At age 16, in 1971 Wüppesahl joined the Hamburg Police. He studied at the Fachhochschule für öffentliche Verwaltung in Hamburg. His education was centered into white-collar crime. As a consequence of the mistreatment of demonstrators at the Hamburger Kessel in 1987 Wüppesahl and other police officers founded Hamburger Signal – Bundesarbeitsgemeinschaft kritischer Polizistinnen und Polizisten in Hamburg to support civil rights in police work.
Wüppesahl was a founder of a pressure group against Krümmel Nuclear Power Plant in Geesthacht 1975. In 1987 he became a member of the Bundestag in the Green Party faction. After leaving the party, he continued his mandate as an independent member of the parliament.
Wüppesahl was member of the Bundestag until the end of the 11th period in 1990. In 1990 he criticized the procedure of the German reunification gave no participation in the process to the population in Eastern Germany. Recordings and printed material show his presence and competence. Titanic Magazine dignified Wüppesahl 1991 as "the last parliamentarian". Having given 113 speeches Wüppesahl became the most active member of this period and one of the most active members ever. On the ceremonial act to the 60th anniversary of the Bundestag in 2009 Wüppesahl was introduced as the member of parliament who made copious use of the right of an independent parliamentarian to speak onto every agenda item of a sitting of the Bundestag.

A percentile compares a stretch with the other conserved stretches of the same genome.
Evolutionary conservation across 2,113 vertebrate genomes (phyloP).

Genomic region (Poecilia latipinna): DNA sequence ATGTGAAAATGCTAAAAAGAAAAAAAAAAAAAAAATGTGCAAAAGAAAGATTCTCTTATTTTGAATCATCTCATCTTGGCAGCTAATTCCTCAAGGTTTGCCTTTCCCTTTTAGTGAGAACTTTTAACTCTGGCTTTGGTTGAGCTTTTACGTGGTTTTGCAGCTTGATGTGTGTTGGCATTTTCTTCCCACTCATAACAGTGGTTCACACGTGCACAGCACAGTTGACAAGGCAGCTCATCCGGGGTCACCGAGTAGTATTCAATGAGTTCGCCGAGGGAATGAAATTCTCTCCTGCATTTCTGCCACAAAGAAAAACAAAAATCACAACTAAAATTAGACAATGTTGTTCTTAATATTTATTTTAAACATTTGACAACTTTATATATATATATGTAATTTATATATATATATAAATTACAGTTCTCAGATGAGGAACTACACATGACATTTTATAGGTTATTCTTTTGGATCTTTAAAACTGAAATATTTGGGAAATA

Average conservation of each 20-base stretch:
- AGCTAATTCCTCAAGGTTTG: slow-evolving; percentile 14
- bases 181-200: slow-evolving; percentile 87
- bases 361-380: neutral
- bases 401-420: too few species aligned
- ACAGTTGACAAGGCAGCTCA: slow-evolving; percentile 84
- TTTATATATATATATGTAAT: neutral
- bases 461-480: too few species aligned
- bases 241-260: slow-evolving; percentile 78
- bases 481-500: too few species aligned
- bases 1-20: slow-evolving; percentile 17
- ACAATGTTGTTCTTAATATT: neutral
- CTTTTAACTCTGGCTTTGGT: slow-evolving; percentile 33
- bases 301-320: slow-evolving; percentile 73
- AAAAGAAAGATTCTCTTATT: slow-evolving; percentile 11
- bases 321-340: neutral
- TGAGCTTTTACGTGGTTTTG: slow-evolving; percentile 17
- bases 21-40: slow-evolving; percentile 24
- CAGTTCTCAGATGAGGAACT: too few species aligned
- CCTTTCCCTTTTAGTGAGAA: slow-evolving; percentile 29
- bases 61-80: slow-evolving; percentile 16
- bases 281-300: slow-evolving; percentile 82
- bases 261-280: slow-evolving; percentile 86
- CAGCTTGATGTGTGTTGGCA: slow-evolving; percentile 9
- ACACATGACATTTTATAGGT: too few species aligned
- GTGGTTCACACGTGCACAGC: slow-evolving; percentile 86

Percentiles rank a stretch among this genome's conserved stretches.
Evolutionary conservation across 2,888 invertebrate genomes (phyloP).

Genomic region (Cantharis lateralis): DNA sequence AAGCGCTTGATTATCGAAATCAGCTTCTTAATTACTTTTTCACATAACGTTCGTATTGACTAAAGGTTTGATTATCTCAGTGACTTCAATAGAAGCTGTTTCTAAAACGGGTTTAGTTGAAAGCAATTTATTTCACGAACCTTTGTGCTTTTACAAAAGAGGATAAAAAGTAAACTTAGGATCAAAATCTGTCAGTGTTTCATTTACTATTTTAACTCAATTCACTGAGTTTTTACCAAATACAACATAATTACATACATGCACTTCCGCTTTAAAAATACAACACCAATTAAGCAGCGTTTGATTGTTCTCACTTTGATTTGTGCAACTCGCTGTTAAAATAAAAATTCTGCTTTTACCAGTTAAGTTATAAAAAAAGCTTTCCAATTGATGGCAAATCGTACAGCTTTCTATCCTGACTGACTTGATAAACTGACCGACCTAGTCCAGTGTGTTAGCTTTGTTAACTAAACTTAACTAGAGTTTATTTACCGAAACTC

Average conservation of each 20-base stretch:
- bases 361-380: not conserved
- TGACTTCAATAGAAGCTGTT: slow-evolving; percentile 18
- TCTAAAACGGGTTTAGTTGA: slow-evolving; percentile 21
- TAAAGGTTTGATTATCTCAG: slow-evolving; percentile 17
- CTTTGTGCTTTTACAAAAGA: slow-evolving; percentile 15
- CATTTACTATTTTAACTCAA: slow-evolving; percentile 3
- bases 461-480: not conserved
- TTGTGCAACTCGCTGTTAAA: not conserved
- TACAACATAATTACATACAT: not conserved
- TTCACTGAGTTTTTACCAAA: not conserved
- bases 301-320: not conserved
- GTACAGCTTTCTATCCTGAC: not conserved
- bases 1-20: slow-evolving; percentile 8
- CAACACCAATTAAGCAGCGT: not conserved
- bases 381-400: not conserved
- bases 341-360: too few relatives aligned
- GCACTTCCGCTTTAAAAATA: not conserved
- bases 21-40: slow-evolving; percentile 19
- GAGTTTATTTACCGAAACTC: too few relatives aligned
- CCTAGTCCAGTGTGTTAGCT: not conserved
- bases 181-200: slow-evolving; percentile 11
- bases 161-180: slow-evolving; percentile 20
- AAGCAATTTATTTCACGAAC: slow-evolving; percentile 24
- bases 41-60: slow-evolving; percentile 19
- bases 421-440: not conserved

In October 2004, Wüppesahl was arrested on information by a friend and accused of planning a bank robbery and murder. Wüppesahl argued his intention had been to uncover the former policeman observing him as an unofficial police spy what he was obviously. The courts found Wüppesahl guilty and sentenced him to 4 years and 6 months of prison. After being beaten into unconsciousness by unidentified perpetrators in November 2006 he was transferred from Justizvollzugsanstalt Billwerder in Hamburg to Justizvollzugsanstalt Tegel in Berlin. He was released in October 2007. Wüppesahl's complaint for rehabilitation on the European Court of Human Rights has not been decided yet.
On 27 July 2013 Imtech announced that a criminalist officially named as "Mr. Y" had been consulted in 2011 to investigate the corruption in the reconstruction of the twin towers in Frankfurt. He identified more than he should; he warned the company in his final report in May 2011 about mafia structures and he charged the manager of the German subsidiary, Klaus Betz. Betz was covered by the company for two years. The investigator, identified by the Telegraaf as Thomas Wüppesahl, received a ban from Imtech 2011. When the corruption became known in spring 2013 the company lost a value of 1 billion Euros on the stock market.